How New York’s groundbreaking new Korean restaurants are revolutionizing the kitchen

My first of seven courses at Jua is a smoke and texture boost, a seaweed-wrapped bite of shrimp, plain, smoked trout roe, rice, and pickled cucumber that dances somewhere between Western and Korean. Both luxurious and familiar, it’s not just an introduction to Chef Hoyoung Kim’s wood-fire centered cuisine, but a brief example of the evolution of Korean cuisine in New York City.

Korean restaurants have long been part of New York’s food, but the shift from traditional K-Town barbecue concepts to cook-oriented restaurants began about a decade ago. Although David Chang did not cook Korean food, his success with Momofuku Ko Hooni Kim, who worked for the critically acclaimed Daniel and Masa, convinced him that he could make serious, ingredient-focused Korean food without what it takes to make good food.

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“When Hooni Danji opened, it was monumental,” says Simon Kim, owner of Cote, the Michelin-starred modern Korean steak house. “The restaurant was small. He didn’t spend a lot of money and got a Michelin star. Danji made the dream attainable for us. “

Shortly after Danji, the gourmet boy Jungsik opened in the former chanterelle room. Chef Jungsik Yim had studied at the Culinary Institute of America, made waves at home at Jungsik Seoul, and returned to the US to share his vision of the new Korean cuisine. He recruited talented Seoul chefs, including Hoyoung Kim and Junghyun Park, while expanding many people’s mindsets about Korean cuisine, Park says. The restaurant now has two Michelin stars.

Park and his wife Ellia now own Atoboy and Atomix. The former is a casual affair, the latter a comprehensive Michelin two-star tasting experience tied to art, music, and beverage pairings. “Just as New York City is a diverse, constantly evolving city, we also try to be open to different influences and to evolve and experiment,” says Park, who thinks his restaurants are more New York than Koreans.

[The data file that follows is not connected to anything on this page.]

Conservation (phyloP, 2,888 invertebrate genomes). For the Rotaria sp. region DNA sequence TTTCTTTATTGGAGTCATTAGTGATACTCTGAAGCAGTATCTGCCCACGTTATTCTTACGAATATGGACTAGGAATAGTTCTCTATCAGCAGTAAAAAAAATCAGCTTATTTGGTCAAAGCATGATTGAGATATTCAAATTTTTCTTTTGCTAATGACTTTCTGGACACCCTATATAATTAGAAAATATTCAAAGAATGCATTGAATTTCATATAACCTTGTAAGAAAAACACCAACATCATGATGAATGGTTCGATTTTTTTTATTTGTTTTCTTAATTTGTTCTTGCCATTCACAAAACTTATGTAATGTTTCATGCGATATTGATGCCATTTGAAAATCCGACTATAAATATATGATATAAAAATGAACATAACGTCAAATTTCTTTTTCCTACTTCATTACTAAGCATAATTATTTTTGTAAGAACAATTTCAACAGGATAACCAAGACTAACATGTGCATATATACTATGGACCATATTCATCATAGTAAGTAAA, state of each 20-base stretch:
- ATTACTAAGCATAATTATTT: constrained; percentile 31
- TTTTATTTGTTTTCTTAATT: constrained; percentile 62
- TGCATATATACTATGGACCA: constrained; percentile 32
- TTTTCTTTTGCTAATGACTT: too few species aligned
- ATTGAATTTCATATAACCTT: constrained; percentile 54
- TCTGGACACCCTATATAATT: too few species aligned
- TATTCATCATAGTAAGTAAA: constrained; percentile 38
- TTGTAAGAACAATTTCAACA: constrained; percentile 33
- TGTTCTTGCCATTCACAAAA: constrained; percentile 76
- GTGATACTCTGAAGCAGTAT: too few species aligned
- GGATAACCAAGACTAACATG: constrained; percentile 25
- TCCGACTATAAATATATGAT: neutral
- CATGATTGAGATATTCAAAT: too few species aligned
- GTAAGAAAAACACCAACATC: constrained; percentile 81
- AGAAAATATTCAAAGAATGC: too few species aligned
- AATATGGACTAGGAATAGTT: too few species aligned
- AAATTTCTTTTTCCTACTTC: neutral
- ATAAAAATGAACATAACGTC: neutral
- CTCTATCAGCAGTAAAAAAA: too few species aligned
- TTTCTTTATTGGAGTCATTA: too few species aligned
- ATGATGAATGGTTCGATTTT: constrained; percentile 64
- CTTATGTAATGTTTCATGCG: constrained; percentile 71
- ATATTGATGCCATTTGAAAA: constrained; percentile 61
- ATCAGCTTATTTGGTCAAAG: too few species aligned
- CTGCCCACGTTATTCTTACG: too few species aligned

The story goes on

Like Park, many Korean and Korean-American chefs were drawn to New York’s high-profile kitchens and cooking schools. Over time, an ecosystem of restaurant professionals, investors and consultants has formed. Among the more than 15 advanced concepts in town are the Michelin-starred Jeju Noodle Bar, the rough Korean-American Nowon, the casual East Village Mokyo, and the Korean hot-pot restaurant On. According to Park, not only is there room for more variety, but also hyper-focused bulgogi, hwe (a Korean approach to sliced ​​raw fish, similar to sashimi), and soondubu restaurants.

At Cote, Kim compares meals to steak omakase, for which guests sit around $ 10,000 in smoke-free Shinpo grills and eat nine bites of “The Pinnacle of Beef” and, optionally, caviar and first-growth Bordeaux. At the beginning of this year he opened a second Cote in Miami and sees growth potential in other US cities as well, given the international flowering of Korean culture.

Even so, Kim believes New York will remain the epicenter of Korean fine dining. “I firmly believe that we are a city of our own, a global city,” he says, “and there will always be opportunities for cultures to fuse and create something exciting.”

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